JANUARY SALES ARE A COD
I’m curious about the January sales. Why is it that shops and department stores think they can wheel out the stands and racks of items nobody buys during the year and expect people to snap them up because of a sale tag?
Yet at this time of year we seem to be overcome by a feeling of not having spent enough money over Christmas. We feel compelled to get rid of our last few pennies just to make sure we’re flat broke until Easter. There is an outbreak of aggressive advertising: Sale Now On! For One Week Only! Everything Reduced! Massive Clearance!
But how do they get away with such misleading claims? The slogans could be a bit more honest: Rubbish Sale Now On! Massive Clearance of Wicker Linen Baskets That We Ordered Too Much Of! Unfashionable Leather Pants That Nobody In Their Right Mind Would Wear Now Half Price!
Even though ‘sales’ are now a year-round phenomenon, we still trudge around the shops en masse this week, pawing at garments and fiddling with unusual kitchen appliances. Clothing retailers love the sales because – thanks to the ever-changing nature of fashion – they have a large amount of unwanted items to get rid of. Let me set a typical scene for you, in a typical department store at this time of year.
In the menswear section you spy a canary yellow shirt on sale. It may not be your colour or style, but it is on sale, reduced from €79 to €29. Unfortunately the only sizes available are extra small and extra-extra-large. You think to yourself: ‘I suppose I could always lose a bit of weight, or maybe even put on a few pounds?’ There’s a massive saving to be had here and you don’t want to lose out. You decide to go for the small size, vowing to shed a few pounds over the next couple of weeks. Then you notice a brown and navy woollen cardigan with bright green buttons and maroon suede elbow patches. You privately concede that you never wear cardigans, and usually find them repulsive, but this one has been reduced from €79 to €19. It’s only available in extra-large but you buy three of them anyway. Next you have a look at the jeans.
The only pairs that are actually on sale don’t fit you properly. They’re not too bad in the waist but the leg is too long. Maybe you could take them up? They’re stonewash denim unfortunately, but didn’t you read somewhere that stonewash is due to make a comeback any year soon? The fact that they’re grey instead of blue can be remedied by a simple dye, you reason, so that convinces you to get two pairs. They might even go well with the cardigans. Oh look, socks at half price. Admittedly, you have plenty of socks but these are half price and come in bales of ten pairs. They may have an unsightly turquoise and purple paisley pattern on them, but you can’t go wrong with two for €4.99. You lob six packs of them into your shopping basket.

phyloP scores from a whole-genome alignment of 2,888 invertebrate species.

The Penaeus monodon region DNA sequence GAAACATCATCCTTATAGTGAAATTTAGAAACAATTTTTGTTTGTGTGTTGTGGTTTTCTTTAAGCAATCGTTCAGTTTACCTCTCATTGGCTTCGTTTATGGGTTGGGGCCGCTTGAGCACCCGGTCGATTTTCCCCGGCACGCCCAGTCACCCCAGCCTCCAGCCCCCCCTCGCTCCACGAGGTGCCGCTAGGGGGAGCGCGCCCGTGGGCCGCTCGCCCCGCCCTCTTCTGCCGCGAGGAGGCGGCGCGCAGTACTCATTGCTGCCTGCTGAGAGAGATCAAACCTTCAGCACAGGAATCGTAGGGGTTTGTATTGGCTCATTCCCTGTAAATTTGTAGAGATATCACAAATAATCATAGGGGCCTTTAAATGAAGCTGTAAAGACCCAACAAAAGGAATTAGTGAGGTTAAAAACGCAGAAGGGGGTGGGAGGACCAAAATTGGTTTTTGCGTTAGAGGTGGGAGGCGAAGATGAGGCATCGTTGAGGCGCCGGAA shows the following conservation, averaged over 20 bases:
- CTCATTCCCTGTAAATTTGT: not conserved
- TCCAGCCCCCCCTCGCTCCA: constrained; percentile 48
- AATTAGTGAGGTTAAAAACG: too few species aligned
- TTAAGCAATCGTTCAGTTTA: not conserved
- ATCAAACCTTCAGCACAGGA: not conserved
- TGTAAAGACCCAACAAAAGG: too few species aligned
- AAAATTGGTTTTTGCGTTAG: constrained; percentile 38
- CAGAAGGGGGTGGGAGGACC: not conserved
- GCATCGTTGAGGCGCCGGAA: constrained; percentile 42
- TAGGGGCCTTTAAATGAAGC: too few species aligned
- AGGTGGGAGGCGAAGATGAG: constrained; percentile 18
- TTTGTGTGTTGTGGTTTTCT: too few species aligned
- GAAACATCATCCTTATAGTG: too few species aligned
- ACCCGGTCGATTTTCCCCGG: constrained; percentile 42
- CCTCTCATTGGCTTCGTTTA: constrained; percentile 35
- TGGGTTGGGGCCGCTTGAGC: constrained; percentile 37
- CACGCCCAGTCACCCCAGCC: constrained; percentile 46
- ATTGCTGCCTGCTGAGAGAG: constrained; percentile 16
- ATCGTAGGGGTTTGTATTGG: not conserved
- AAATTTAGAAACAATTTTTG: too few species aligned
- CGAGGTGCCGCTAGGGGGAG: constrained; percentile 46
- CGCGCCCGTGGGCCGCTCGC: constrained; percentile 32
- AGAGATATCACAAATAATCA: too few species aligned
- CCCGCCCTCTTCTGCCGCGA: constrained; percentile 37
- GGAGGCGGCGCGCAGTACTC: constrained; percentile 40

How about some electrical goods? There’s a television going for just €119. The helpful shop assistant explains that while it’s a black and white set, and not compatible with DVD players and hard drives, it does come with a three-month guarantee and a free set of rabbit ears. Never mind the technological obsolescence, the TV is snapped up. Then you notice an electronic butter curler. In truth, you don’t need one as you’ve never curled butter in your life. But hang on, it’s at the knockdown price of €14.99, and it was designed by John Rocha and comes with its own carry-case. It’d be crazy not to buy at least three of them. And what’s this over here? An electronic novelty tin-opener in the shape of a jukebox! It’s reduced from €50 to €17 and comes with a free €1 voucher towards a four-pack of Lustre pear halves. You grab two of them; one might be a future birthday gift for a relative.
By now you’ve frittered away the next six months mortgage repayments, but just check out your car boot of bargains! You can barely close it for all the great deals you’ve picked up.
However, this is when the realisation sets in. Suddenly, on the car journey home, it dawns on you: Oh no, I’ve just gone out and spent a small fortune on a pile of worthless, unnecessary junk which in reality I’ll never wear or use.
Luckily for you, all the rubbish is crammed into your boot so you do what any sensible person would do. That’s why, during the January sales, we see cars pulled in at the roadside, boots open and people desperately trying to offload all the goods they’ve just purchased. John Rocha electronic butter curler anyone? Do I hear 50 cent? No? How about 20?